Bell “always” hears the comment of corn silage being superior and favored for many reasons, but she thinks it’s worth a look at forage sorghum. Corn silage is high energy due to the grain content and the stover content. She said not all corn silage is created equal.

“If we have the water it is a very good silage. But under limited water there are concerns,” Bell said. “That’s something to really keep in mind if we have poor quality corn silage, we are not necessarily going to have the energy that an end user might want.”

Brown mid-rib traits that are in corn and sorghum plants, are believed to enhance the animal’s diet as a nutrient source, and for Bell, she’s seen in both sorghum and corn trials, not all BMR traits are created equal.

“That characteristic is intended to enhance digestibility, even some higher protein, but it’s not necessarily equal across the board,” Bell said. “There is lower lignin concentration, higher fiber digestibility than in conventional corn silage, but if water is not limited, corn silage quality is relatively consistent. If your water is limited, that’s not necessarily the case.”

For Bell, when compared side-by-side, corn silage and forage sorghum silage, corn silage is often the “silage of choice.” But you have to have water.

“If you have water, nutritional content is generally consistent. But under water stress, corn silage quality is reduced and corn silage quality is going to reduce at a much quicker rate than the quality of a sorghum silage,” Bell said.

Corn silage quality is highly dependent upon the amount of grain produced, and the quality of the resulting stover is often lessened.

“Now there is a higher yield potential and so if you have the water that’s definitely something that’s an important consideration for many producers,” Bell said.

Bell spoke briefly about herbicide options when it comes to forage and grain sorghums, because sugarcane aphids can infest the sorghum. With corn spider mites can become an issue.

“Those spider mites are also going to create an issue with regards to forage quality,” she said. “So we might not be spraying for sugar cane aphids, but we are going to need to be spraying for spider mites.”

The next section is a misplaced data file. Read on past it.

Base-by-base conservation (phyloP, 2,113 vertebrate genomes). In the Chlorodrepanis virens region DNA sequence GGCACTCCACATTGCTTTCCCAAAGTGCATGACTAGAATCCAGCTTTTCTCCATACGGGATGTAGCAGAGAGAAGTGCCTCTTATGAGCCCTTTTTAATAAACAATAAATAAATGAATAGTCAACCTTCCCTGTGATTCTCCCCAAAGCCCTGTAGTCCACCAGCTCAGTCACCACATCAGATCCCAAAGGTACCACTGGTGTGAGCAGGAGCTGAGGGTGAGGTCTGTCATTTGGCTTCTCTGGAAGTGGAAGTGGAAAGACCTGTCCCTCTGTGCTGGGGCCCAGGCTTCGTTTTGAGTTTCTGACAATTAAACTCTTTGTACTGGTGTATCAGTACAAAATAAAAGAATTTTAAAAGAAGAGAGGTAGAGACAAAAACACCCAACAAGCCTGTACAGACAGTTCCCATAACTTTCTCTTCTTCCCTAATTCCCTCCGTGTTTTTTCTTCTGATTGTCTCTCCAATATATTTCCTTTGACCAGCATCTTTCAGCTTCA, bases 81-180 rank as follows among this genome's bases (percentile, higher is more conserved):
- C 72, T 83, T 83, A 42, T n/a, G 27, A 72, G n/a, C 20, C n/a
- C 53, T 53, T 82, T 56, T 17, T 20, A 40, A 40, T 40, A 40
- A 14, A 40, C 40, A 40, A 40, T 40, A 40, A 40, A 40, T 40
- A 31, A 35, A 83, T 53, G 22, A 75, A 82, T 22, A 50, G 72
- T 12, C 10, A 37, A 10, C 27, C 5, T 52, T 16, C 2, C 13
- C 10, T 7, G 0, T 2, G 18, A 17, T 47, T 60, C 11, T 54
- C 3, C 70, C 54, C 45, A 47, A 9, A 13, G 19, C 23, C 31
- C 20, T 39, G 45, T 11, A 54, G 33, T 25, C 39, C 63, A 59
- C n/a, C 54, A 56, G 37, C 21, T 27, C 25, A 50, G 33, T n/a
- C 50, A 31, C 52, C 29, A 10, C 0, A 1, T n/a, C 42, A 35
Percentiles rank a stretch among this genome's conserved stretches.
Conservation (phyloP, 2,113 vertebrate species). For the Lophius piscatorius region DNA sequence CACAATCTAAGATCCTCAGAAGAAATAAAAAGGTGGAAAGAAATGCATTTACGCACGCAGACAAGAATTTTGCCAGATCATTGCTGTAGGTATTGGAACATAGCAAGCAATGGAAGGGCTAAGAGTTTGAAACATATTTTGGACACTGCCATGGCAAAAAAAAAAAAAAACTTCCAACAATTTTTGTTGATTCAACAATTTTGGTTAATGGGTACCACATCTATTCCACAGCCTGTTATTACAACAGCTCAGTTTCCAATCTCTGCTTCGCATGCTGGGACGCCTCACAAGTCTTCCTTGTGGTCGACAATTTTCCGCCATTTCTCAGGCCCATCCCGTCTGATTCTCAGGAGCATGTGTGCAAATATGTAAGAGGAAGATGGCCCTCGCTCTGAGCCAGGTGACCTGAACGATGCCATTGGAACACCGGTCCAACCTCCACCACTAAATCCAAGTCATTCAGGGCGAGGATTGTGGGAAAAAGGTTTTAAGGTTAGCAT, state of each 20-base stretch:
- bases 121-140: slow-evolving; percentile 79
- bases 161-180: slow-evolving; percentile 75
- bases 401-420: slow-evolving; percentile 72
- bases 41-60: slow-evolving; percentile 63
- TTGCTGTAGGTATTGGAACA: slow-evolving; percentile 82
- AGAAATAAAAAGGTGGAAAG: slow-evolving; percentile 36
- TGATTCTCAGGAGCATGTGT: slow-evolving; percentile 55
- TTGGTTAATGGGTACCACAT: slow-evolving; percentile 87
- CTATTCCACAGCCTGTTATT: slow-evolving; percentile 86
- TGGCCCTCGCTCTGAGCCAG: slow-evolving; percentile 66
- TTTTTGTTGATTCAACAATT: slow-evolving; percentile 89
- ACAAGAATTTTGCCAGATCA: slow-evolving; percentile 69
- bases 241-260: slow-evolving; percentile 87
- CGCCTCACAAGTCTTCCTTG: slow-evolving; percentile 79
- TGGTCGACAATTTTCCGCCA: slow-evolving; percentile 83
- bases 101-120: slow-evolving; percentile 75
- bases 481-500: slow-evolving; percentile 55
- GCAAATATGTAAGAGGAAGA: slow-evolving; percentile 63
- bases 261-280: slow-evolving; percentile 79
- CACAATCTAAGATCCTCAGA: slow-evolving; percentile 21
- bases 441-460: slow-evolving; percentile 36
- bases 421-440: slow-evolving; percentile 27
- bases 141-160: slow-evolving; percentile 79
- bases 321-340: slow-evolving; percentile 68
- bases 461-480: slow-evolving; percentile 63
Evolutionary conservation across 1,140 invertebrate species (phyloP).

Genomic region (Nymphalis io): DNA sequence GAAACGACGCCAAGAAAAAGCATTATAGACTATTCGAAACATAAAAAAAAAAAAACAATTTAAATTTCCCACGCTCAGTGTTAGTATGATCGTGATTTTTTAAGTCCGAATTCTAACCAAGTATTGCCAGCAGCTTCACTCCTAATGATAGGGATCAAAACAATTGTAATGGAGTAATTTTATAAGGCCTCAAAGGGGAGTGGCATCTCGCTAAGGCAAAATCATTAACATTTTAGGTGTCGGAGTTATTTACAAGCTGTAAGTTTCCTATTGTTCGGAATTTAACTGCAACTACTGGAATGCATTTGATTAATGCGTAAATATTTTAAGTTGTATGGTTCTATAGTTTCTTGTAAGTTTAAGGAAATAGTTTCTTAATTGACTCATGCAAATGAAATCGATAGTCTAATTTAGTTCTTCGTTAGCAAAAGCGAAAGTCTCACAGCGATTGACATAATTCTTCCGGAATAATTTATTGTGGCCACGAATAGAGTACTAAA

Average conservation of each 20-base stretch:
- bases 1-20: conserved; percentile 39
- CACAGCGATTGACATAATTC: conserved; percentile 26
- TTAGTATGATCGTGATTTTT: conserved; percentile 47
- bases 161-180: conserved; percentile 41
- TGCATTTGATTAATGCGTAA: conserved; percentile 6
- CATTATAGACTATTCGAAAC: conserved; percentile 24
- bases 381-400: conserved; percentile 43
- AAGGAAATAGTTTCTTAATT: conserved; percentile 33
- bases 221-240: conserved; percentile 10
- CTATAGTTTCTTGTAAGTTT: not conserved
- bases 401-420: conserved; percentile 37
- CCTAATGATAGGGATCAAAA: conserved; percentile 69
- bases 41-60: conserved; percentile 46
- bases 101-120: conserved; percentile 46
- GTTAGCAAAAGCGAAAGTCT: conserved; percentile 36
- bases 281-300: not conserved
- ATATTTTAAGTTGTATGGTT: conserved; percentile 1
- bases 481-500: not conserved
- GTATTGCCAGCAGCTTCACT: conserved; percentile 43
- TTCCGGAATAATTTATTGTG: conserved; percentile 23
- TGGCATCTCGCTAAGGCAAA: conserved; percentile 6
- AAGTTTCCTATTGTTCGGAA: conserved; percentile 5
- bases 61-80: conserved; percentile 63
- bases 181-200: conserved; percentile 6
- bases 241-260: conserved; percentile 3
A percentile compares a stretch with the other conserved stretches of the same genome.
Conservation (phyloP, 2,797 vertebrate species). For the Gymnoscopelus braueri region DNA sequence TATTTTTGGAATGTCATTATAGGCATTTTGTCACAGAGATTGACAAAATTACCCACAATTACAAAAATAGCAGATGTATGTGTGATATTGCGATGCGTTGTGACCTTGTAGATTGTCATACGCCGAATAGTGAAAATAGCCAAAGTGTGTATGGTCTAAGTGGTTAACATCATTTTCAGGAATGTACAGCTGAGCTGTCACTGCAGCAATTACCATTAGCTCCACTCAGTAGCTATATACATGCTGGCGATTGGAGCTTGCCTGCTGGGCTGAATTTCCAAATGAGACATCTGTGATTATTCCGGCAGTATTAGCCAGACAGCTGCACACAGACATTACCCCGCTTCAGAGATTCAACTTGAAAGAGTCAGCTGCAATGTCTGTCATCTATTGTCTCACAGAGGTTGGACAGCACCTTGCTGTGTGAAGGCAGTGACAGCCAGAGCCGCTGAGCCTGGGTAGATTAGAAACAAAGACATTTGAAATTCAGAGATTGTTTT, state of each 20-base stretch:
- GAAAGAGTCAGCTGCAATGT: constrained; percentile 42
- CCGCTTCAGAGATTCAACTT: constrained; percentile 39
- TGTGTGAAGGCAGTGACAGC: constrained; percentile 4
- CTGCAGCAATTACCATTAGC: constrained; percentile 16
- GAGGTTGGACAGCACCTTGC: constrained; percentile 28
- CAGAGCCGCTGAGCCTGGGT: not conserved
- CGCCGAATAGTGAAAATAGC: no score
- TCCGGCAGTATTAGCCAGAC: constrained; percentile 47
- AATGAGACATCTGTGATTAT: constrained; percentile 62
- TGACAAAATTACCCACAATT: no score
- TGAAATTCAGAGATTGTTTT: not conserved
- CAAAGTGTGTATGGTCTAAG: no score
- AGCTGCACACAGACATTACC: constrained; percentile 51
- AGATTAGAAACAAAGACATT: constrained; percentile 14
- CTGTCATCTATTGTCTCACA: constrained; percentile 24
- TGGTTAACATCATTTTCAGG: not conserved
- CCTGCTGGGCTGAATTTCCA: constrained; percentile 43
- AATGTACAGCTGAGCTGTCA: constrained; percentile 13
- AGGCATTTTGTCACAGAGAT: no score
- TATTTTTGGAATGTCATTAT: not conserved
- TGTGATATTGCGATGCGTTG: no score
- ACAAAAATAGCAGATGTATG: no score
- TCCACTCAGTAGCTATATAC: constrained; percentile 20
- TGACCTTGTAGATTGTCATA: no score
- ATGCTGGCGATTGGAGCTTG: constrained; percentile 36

She thinks the cost of the insecticides will balance out especially in a water-limited environment. And with corn, there are Bt hybrids that do provide insect protection, especially if there’s a concern about rootworms.

“Oftentimes for corn silage, ear worm protection is not necessarily as important,” she said.

In one of her research trials, Bell looked at the starch digestion if they used grain sorghum instead of forage sorghum in silage. The added starch can be important for milk production if a dairy was the intended end user. A white-berried food grade grain sorghum had a greater starch digestion because of its availability.

“So sorghum silages are a very good option,” Bell said. “Sorghum is only as good as the forage. Silage can also be managed in the pits.”

To end, Bell said sorghum silage can be a profitable alternative to corn silage due to it’s drought tolerance, but to produce a comparable amount of tonnage, there has to be water.

“Drought stressed sorghum will shut down in peak water demand periods,” Bell said. “If corn is tasseling, and you don’t meet the water demand, you lose quality more quickly with corn than the sorghum and corn uses more water than forage sorghums.”

Kylene Scott can be reached at 620-227-1804 or kscott@hpj.com.